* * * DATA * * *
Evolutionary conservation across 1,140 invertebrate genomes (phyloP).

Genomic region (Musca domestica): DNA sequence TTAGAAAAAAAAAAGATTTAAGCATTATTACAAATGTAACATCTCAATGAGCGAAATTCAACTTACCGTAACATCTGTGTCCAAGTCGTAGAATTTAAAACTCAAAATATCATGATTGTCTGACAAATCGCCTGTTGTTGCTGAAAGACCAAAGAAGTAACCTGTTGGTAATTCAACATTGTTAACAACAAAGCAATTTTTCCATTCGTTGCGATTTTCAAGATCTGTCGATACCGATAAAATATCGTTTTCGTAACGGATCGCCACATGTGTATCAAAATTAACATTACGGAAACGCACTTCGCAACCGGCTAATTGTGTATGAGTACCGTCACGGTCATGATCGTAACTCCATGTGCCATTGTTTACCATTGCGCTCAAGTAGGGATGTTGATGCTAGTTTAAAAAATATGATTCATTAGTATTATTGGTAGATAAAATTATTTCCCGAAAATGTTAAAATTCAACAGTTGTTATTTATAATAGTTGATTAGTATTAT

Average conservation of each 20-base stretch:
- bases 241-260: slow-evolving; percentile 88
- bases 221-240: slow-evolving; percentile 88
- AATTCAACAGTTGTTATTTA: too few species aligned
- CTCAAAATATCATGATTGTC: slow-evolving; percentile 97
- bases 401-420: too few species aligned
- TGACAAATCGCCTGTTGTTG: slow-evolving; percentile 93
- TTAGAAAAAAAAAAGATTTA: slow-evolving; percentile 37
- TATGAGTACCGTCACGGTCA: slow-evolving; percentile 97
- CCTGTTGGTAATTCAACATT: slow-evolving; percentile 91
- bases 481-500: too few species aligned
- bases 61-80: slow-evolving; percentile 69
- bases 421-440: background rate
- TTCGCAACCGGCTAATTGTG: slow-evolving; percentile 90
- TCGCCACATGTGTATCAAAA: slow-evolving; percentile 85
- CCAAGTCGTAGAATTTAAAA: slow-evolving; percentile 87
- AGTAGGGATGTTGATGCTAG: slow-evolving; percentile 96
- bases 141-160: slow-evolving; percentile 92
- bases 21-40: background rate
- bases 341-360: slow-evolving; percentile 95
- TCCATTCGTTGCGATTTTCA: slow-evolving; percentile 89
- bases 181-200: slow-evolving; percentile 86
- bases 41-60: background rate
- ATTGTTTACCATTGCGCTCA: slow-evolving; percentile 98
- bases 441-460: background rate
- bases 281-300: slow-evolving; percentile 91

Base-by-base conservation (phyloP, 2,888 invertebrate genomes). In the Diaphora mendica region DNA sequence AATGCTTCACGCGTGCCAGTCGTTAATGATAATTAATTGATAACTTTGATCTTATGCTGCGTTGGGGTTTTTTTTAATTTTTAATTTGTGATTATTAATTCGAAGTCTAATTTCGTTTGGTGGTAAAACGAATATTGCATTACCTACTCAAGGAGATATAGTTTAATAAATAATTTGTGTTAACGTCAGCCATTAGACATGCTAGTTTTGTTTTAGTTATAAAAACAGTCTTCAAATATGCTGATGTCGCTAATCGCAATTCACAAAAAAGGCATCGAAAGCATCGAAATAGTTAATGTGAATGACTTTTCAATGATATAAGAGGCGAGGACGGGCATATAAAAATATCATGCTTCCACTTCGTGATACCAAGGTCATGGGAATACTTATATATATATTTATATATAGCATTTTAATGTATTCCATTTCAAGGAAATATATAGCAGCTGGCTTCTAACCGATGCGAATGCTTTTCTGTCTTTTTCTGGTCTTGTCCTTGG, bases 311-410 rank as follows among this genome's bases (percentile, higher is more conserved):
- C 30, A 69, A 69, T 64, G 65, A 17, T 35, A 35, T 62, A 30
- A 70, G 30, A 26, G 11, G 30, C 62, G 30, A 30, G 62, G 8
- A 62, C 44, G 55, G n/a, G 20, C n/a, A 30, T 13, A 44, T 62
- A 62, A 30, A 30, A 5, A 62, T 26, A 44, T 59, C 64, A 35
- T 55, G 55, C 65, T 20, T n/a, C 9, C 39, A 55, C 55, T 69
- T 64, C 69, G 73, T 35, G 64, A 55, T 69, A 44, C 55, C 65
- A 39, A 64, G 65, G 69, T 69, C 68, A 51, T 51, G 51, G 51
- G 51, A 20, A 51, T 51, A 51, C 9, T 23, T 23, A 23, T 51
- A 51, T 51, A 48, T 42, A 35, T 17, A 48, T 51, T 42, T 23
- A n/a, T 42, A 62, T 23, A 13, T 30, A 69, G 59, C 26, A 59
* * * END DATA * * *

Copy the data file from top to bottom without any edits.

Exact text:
Evolutionary conservation across 1,140 invertebrate genomes (phyloP).

Genomic region (Musca domestica): DNA sequence TTAGAAAAAAAAAAGATTTAAGCATTATTACAAATGTAACATCTCAATGAGCGAAATTCAACTTACCGTAACATCTGTGTCCAAGTCGTAGAATTTAAAACTCAAAATATCATGATTGTCTGACAAATCGCCTGTTGTTGCTGAAAGACCAAAGAAGTAACCTGTTGGTAATTCAACATTGTTAACAACAAAGCAATTTTTCCATTCGTTGCGATTTTCAAGATCTGTCGATACCGATAAAATATCGTTTTCGTAACGGATCGCCACATGTGTATCAAAATTAACATTACGGAAACGCACTTCGCAACCGGCTAATTGTGTATGAGTACCGTCACGGTCATGATCGTAACTCCATGTGCCATTGTTTACCATTGCGCTCAAGTAGGGATGTTGATGCTAGTTTAAAAAATATGATTCATTAGTATTATTGGTAGATAAAATTATTTCCCGAAAATGTTAAAATTCAACAGTTGTTATTTATAATAGTTGATTAGTATTAT

Average conservation of each 20-base stretch:
- bases 241-260: slow-evolving; percentile 88
- bases 221-240: slow-evolving; percentile 88
- AATTCAACAGTTGTTATTTA: too few species aligned
- CTCAAAATATCATGATTGTC: slow-evolving; percentile 97
- bases 401-420: too few species aligned
- TGACAAATCGCCTGTTGTTG: slow-evolving; percentile 93
- TTAGAAAAAAAAAAGATTTA: slow-evolving; percentile 37
- TATGAGTACCGTCACGGTCA: slow-evolving; percentile 97
- CCTGTTGGTAATTCAACATT: slow-evolving; percentile 91
- bases 481-500: too few species aligned
- bases 61-80: slow-evolving; percentile 69
- bases 421-440: background rate
- TTCGCAACCGGCTAATTGTG: slow-evolving; percentile 90
- TCGCCACATGTGTATCAAAA: slow-evolving; percentile 85
- CCAAGTCGTAGAATTTAAAA: slow-evolving; percentile 87
- AGTAGGGATGTTGATGCTAG: slow-evolving; percentile 96
- bases 141-160: slow-evolving; percentile 92
- bases 21-40: background rate
- bases 341-360: slow-evolving; percentile 95
- TCCATTCGTTGCGATTTTCA: slow-evolving; percentile 89
- bases 181-200: slow-evolving; percentile 86
- bases 41-60: background rate
- ATTGTTTACCATTGCGCTCA: slow-evolving; percentile 98
- bases 441-460: background rate
- bases 281-300: slow-evolving; percentile 91

Base-by-base conservation (phyloP, 2,888 invertebrate genomes). In the Diaphora mendica region DNA sequence AATGCTTCACGCGTGCCAGTCGTTAATGATAATTAATTGATAACTTTGATCTTATGCTGCGTTGGGGTTTTTTTTAATTTTTAATTTGTGATTATTAATTCGAAGTCTAATTTCGTTTGGTGGTAAAACGAATATTGCATTACCTACTCAAGGAGATATAGTTTAATAAATAATTTGTGTTAACGTCAGCCATTAGACATGCTAGTTTTGTTTTAGTTATAAAAACAGTCTTCAAATATGCTGATGTCGCTAATCGCAATTCACAAAAAAGGCATCGAAAGCATCGAAATAGTTAATGTGAATGACTTTTCAATGATATAAGAGGCGAGGACGGGCATATAAAAATATCATGCTTCCACTTCGTGATACCAAGGTCATGGGAATACTTATATATATATTTATATATAGCATTTTAATGTATTCCATTTCAAGGAAATATATAGCAGCTGGCTTCTAACCGATGCGAATGCTTTTCTGTCTTTTTCTGGTCTTGTCCTTGG, bases 311-410 rank as follows among this genome's bases (percentile, higher is more conserved):
- C 30, A 69, A 69, T 64, G 65, A 17, T 35, A 35, T 62, A 30
- A 70, G 30, A 26, G 11, G 30, C 62, G 30, A 30, G 62, G 8
- A 62, C 44, G 55, G n/a, G 20, C n/a, A 30, T 13, A 44, T 62
- A 62, A 30, A 30, A 5, A 62, T 26, A 44, T 59, C 64, A 35
- T 55, G 55, C 65, T 20, T n/a, C 9, C 39, A 55, C 55, T 69
- T 64, C 69, G 73, T 35, G 64, A 55, T 69, A 44, C 55, C 65
- A 39, A 64, G 65, G 69, T 69, C 68, A 51, T 51, G 51, G 51
- G 51, A 20, A 51, T 51, A 51, C 9, T 23, T 23, A 23, T 51
- A 51, T 51, A 48, T 42, A 35, T 17, A 48, T 51, T 42, T 23
- A n/a, T 42, A 62, T 23, A 13, T 30, A 69, G 59, C 26, A 59